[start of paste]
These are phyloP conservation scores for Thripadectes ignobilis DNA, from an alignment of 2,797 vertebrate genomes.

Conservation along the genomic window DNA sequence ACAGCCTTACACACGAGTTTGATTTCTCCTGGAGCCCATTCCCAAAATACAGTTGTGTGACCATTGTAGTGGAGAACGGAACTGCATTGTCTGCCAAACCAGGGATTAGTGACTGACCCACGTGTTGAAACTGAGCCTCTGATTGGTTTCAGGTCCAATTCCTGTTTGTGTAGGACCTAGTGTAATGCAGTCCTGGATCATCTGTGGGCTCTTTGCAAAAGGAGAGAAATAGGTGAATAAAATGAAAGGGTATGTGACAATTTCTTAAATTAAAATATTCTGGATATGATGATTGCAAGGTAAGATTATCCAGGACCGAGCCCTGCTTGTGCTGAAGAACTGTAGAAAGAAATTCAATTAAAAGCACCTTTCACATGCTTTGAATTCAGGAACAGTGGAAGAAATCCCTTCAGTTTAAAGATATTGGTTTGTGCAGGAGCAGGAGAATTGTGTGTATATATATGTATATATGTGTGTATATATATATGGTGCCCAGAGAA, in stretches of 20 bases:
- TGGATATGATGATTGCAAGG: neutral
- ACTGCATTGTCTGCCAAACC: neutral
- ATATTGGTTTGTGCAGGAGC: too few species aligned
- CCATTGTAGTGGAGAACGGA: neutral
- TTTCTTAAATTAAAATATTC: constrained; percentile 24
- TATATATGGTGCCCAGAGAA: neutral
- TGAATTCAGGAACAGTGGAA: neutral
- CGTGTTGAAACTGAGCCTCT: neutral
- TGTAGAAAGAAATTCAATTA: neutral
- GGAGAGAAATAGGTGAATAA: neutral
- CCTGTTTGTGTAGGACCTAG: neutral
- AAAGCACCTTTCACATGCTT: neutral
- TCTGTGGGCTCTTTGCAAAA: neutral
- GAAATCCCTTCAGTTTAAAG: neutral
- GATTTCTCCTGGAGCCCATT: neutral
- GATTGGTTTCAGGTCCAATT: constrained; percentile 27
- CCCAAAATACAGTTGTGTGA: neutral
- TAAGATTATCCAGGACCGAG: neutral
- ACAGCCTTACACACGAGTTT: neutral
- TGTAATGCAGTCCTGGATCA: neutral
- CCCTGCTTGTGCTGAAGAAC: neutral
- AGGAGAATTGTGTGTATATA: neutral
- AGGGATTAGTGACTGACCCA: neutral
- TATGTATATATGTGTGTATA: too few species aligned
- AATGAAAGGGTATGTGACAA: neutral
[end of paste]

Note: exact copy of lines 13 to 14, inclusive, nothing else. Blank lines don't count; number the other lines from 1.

- CCTGTTTGTGTAGGACCTAG: neutral
- AAAGCACCTTTCACATGCTT: neutral